LAKE FOREST — For NFL fans Monday and Tuesday of this week prior to the NFL’s mandatory 3 p.m. Central time deadline Tuesday to reach their favorite club’s final 53-man roster are a little bit like Christmas morning.
Finally they get to see what’s been waiting for them under the tree.
But for youngsters and middle-aged to aging veterans desperate to either begin or prolong their NFL careers it’s like hell on earth.
Last week Matt Nagy called it the “uncomfortable handshake,” and Monday he added, “This is that time right now where these guys have worked their tails off to get to this point and unfortunately you have to have some tough conversations with them, and this is probably the worst part of the year when you gotta tell some of thee guys that it’s not gonna work out here.”
While he’s never been cut, Andy Dalton has been through a decade of these “Black Tuesdays” and he told me, “It’s tough. This is the toughest time of year in football.
“You start the roster with 90 guys and at the end of the day you’re going to have 53 on the roster. That’s a ton of guys that are going to get released,” Dalton said. “This is a tough time of year.”
But it also is a part of the game, something everyone in the league signed up for when they applied for the job.
Still, some decisions are tougher than others. Here are a few tough ones for the Bears.
Desmond Trufant – After the Bears cut Kyle Fuller the team signed Trufant to take his spot. There has been considerable competition, but it was assumed the job was Trufant’s to lose.
Then just more than two weeks ago, Trufant left the team with an excused absence for “personal reasons,” and the timing was consistent with the death of his father.
With youngsters Kindle Vildor, Artie Burns, Duke Shelley, Thomas Graham Jr. and Tre Roberson all battling for four or five jobs alongside Jaylon Johnson, Nagy talked Monday about Trufant’s status.
“That’s one of the discussions we’ve got to go through tonight,” Nagy said. “You want to be able to be available, and he has his situation too. It’s never an easy one.”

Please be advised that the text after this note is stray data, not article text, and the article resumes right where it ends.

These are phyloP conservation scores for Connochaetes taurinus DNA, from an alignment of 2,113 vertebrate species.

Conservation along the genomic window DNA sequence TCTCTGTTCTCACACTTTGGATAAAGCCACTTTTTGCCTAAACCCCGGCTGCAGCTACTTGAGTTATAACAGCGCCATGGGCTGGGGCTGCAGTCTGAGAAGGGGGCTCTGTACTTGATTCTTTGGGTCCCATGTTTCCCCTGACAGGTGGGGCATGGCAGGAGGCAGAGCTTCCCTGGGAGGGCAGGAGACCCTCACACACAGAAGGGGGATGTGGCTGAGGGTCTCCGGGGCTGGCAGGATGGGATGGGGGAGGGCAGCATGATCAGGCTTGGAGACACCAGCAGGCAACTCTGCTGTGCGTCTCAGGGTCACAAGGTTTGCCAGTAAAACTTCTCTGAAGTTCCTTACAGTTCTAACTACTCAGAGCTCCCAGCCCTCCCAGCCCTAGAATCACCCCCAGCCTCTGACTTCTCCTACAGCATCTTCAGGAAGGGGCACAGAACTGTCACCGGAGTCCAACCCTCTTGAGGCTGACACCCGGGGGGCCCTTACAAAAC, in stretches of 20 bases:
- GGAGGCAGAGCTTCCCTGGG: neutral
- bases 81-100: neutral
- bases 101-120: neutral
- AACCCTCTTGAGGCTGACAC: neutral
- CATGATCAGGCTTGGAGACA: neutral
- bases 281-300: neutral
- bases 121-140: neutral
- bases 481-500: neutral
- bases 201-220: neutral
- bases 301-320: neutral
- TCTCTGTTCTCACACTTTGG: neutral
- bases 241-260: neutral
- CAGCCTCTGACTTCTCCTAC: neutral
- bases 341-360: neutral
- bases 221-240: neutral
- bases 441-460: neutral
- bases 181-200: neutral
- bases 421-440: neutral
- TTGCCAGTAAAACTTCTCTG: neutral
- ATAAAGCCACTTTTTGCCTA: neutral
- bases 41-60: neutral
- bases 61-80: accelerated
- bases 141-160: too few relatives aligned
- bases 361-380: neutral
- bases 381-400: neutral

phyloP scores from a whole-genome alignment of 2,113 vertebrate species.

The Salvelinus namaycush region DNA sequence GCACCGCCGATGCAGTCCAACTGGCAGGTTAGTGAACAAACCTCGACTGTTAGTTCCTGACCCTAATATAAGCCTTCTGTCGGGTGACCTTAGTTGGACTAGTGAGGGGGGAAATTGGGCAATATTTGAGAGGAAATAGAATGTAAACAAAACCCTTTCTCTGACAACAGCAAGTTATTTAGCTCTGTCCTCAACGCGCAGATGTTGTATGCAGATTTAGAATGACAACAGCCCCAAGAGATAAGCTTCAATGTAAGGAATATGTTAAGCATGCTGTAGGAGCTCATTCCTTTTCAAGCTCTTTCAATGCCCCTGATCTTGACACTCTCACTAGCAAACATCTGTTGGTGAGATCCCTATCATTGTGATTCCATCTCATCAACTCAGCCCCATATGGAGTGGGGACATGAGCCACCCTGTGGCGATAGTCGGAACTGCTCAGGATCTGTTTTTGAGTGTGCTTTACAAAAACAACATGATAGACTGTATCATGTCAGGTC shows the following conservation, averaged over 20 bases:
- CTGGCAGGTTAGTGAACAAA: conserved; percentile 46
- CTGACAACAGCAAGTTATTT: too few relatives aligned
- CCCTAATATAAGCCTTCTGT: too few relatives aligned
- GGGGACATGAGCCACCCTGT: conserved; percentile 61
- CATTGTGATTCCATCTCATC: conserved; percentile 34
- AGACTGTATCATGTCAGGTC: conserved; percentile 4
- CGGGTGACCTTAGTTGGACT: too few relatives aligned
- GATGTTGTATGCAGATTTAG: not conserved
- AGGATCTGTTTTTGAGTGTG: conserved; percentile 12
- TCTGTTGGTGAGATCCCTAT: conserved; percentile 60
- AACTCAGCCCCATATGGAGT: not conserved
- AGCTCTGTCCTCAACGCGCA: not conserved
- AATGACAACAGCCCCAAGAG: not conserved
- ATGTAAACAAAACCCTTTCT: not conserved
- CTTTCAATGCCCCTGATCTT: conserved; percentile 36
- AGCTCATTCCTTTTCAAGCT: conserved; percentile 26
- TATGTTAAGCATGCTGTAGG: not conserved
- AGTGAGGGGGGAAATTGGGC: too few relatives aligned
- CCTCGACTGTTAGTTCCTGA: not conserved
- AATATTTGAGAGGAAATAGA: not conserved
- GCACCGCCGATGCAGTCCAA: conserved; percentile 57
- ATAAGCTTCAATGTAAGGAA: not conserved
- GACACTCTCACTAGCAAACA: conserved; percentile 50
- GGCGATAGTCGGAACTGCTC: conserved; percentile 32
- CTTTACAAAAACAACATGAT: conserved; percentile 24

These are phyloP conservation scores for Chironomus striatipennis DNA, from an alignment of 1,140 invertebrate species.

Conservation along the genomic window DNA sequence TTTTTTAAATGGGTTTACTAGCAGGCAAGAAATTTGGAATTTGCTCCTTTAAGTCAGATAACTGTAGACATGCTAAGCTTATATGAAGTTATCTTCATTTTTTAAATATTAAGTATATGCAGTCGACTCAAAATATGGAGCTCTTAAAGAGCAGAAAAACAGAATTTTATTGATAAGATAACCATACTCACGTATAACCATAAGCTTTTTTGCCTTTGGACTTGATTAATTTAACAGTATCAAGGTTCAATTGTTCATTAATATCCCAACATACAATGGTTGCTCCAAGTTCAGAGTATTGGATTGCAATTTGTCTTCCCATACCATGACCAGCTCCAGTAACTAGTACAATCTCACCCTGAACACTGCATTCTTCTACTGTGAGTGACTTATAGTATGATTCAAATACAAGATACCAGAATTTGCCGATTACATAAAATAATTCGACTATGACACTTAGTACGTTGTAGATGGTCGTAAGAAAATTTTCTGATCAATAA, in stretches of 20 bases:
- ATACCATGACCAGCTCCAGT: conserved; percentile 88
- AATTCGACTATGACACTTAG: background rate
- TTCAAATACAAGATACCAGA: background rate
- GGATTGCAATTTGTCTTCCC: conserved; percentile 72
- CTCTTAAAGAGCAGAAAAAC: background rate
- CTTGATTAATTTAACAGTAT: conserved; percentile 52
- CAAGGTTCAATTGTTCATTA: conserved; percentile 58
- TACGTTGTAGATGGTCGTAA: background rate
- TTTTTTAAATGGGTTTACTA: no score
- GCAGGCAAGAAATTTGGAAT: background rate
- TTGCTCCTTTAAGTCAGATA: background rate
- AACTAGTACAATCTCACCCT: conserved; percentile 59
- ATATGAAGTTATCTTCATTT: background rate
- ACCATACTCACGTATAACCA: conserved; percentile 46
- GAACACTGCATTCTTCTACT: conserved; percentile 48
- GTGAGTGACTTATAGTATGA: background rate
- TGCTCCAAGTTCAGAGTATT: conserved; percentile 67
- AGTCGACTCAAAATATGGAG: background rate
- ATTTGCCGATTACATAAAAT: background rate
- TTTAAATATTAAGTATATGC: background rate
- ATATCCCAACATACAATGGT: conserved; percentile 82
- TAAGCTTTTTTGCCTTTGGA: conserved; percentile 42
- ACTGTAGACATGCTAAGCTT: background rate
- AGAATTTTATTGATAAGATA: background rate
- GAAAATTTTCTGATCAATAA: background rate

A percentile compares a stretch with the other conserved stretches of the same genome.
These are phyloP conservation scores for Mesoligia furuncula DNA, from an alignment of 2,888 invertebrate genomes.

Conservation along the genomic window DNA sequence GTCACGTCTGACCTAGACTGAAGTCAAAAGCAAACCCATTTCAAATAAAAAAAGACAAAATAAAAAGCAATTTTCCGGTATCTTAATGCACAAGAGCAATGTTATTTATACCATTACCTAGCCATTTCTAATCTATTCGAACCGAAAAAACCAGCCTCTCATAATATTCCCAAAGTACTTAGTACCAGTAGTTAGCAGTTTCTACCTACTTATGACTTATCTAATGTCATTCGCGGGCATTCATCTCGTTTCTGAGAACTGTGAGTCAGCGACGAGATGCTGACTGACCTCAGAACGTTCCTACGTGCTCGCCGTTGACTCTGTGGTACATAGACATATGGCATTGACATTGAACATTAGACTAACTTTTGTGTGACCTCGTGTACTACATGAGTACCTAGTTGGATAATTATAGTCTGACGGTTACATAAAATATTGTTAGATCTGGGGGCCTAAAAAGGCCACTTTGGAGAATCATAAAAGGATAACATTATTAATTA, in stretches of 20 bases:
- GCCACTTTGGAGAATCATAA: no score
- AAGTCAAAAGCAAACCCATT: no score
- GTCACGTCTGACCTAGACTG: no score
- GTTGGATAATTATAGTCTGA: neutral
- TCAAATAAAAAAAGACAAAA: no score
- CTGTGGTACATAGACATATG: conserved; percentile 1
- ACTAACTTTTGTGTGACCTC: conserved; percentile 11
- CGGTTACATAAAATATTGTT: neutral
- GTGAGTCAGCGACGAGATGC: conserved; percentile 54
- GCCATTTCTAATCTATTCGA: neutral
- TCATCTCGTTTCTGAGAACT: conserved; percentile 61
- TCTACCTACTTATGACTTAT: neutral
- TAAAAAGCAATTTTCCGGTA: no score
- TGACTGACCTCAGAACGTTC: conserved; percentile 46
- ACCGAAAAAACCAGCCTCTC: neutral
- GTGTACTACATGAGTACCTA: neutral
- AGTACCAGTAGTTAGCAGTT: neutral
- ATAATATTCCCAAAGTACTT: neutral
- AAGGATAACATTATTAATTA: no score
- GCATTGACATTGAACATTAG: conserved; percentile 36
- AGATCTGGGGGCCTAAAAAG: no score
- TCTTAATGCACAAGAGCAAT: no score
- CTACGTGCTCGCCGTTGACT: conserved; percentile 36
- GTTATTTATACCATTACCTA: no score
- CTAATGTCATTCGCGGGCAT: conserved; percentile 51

This could end well but right now Nagy and Pace are in a no-win situation.
Jesper Horsted vs. J.P. Holtz – Holtz has been sidelined with a chest injury while Horsted has been lighting up scoreboards. Although Holtz is a significant special teams contributor, an area of concern right now, he, Cole Kmet and Jesse James are all Y tight ends and Horsted is a U, the only option to back up Jimmy Graham.
Elijah Wilkinson, Lachavious Simmons and Arlington Hambright – With Jason Peters and Germain Ifedi set to start at tackle, Teven Jenkins needing to make the final 53 before he goes to I.R., and Alex Bars and Larry Borom seeming locks, is anyone else safe?
Can the Bears keep a ninth O-lineman, and if so, has Wilkinson really separated himself from the younger Simmons, and who are they the most comfortable they can expose to waivers and still reclaim if they want to?
Rodney Adams, Riley Ridley and Dazz Newsome – The sense is that Adams and Newsome have claimed the fifth and sixth wideout spots behind Allen Robinson, Darnell Mooney, Marquise Goodwin and Damiere Byrd.
I believe Adams has earned a spot, and although Newsome’s punt return ability brings more flexibility than Ridley does, Newsome hasn’t shown he’s a better or as good of a receiver as Ridley and seems to be winning just because he’s newer and lesser known.
If Ridley is gone will the Bears end up having quit too soon without really giving him a chance? And are any of the three – and for that matter Byrd – good enough after the first three?
Nick Foles – The Bears won’t cut him, but will they take a late pick just to move him and open a roster spot elsewhere?
QB insurance is huge in this league, and it seems his value can only go up by keeping him into the season and closer to the trade deadline.
But hey, Tyler Bray is still on the street and eligible again for the practice squad because of continued special COVID-19 related allowances.